As a result of being raised in a single parent home (from age five on) neither of my parents had enough time to become active participants in my live. I don’t remember either of my parents ever making an effort to get to know me. Nor did they see my potential and guide me, as I believe a parent should, along a more positive path. In fact, I don’t remember a time when I had a chance to get to know either of them. Recently, I asked my mother if she remembered what my interests were as a child. She could think of nothing except, “You liked to beat up your sister.” This comment was hurtful, but helped to substantiate my original opinion.

As I compared myself with my more successful and happy peers, I noticed a “difference” between children who had parents that could afford and had time to become active participants in their children’s lives and those who didn’t. Many times, at least in adolescence, a more successful child is created when parents have the time and money to be interested and active in their child’s life. This “difference,” rooted in class, has affected me so much that I am committed to being a stay at home mom and an active participant in my three-year-old’s life. I am committed to getting to know him and allowing him to get to know me. From my experience, an active parenting style, often made possible by a moderate social economic standing, produces happier more productive teenagers.   

My father saw things a bit differently.

My wife and I decided to raise our family in the same small, rural, beach side, tourist town that I was raised in, Long Beach, Washington. We had our first child Tracy at 25. Surprises Mandy and William were born within three years. Long Beach, a small seasonal town, offered very few options to make a decent living. We decided to open a bakery, which supported our family fine but was very time consuming. We became worn out and started to grow apart. This along with difference in values led to our divorce in 1985.

We closed our bakery; Carolyn worked cleaning motel rooms for $6.00 an hour. This was hardly enough to support the three kids she had won in our divorce. I sent sufficient child support monthly but this money never seemed to benefit the kids. Each time the kids came over for visitation they were dirty and in dilapidated clothes. Due to Carolyn’s situation all three kids were living with me by 1992. I continued to pay Carolyn child support to help her stay afloat. This was a great financial burden and further inhibited my ability to provide for my children.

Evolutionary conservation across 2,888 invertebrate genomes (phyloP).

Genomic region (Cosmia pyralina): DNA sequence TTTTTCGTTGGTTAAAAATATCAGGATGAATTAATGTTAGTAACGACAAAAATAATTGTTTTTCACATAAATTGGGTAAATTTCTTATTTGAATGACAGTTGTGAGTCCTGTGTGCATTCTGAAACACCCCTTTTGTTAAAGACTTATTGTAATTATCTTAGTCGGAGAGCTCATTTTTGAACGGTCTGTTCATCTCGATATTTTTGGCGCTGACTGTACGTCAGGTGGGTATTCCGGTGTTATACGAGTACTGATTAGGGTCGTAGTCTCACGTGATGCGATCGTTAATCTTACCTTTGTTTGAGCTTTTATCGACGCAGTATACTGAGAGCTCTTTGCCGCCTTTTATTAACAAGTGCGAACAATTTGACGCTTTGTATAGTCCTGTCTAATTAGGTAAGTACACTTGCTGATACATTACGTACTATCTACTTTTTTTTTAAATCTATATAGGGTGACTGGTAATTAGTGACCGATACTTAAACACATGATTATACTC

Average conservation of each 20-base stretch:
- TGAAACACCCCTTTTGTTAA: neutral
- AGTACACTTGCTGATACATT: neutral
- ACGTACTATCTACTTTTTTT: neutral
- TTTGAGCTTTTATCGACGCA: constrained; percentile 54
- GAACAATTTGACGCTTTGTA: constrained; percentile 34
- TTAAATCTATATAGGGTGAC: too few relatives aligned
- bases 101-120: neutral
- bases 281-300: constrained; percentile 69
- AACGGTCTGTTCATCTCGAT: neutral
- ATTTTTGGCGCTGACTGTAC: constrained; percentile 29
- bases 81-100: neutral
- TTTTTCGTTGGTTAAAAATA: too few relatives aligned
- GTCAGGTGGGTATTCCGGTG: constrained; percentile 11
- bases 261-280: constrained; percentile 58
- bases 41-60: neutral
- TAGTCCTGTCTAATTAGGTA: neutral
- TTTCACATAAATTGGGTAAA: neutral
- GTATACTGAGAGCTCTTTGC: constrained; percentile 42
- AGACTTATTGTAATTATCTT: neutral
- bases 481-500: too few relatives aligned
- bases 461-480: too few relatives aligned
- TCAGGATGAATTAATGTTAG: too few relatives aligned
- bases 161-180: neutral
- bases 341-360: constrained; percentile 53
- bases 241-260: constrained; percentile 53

After we closed the bakery I decided to work on tugboats, in the nearest metropolitan area Seattle, which was three hours away. I was out of town for two weeks out of every month. When I was gone and the kids were living with me, my [erratic tempered] live in girl friend took care of them. I missed out on so much of their life. Each time I came home it was as if I knew less and less about whom my children were becoming. I didn’t have the time or money to be a regular participant in my children’s school. In 1996 my live in girlfriend had enough of raising three unruly children and left. How could I provide for my kids with the employment options available in Long Beach?  I had no other economic choice and continued to work on tugboats. My high school age children were left at home alone for two weeks during each month. Their behavior got even worse.

They were in high school and my out of town job didn’t provide enough money for their luxuries such as dresses for dances. I couldn’t afford anything but the necessities (food, water and rent on a house). As I look back in time, I realize that it may have been a financial mistake to raise my children in Long Beach but the enchanting childhood full of play in the woods, leaving the front door unlocked and being close to extended family made it all worth it to me. Despite the financial hardship my children and I faced we all persevered. All of my children, now grown, are moral, successful, productive members of society.

Circumstances that my Father and Mother did not take into account changed the life they imagined they could provide for their children. My Father envisioned the same upper middle class life that he was raised in but was only able to provide a lower middle class life. The transition from a two parent to single parent home resulted in a dramatic class level decrease for my family.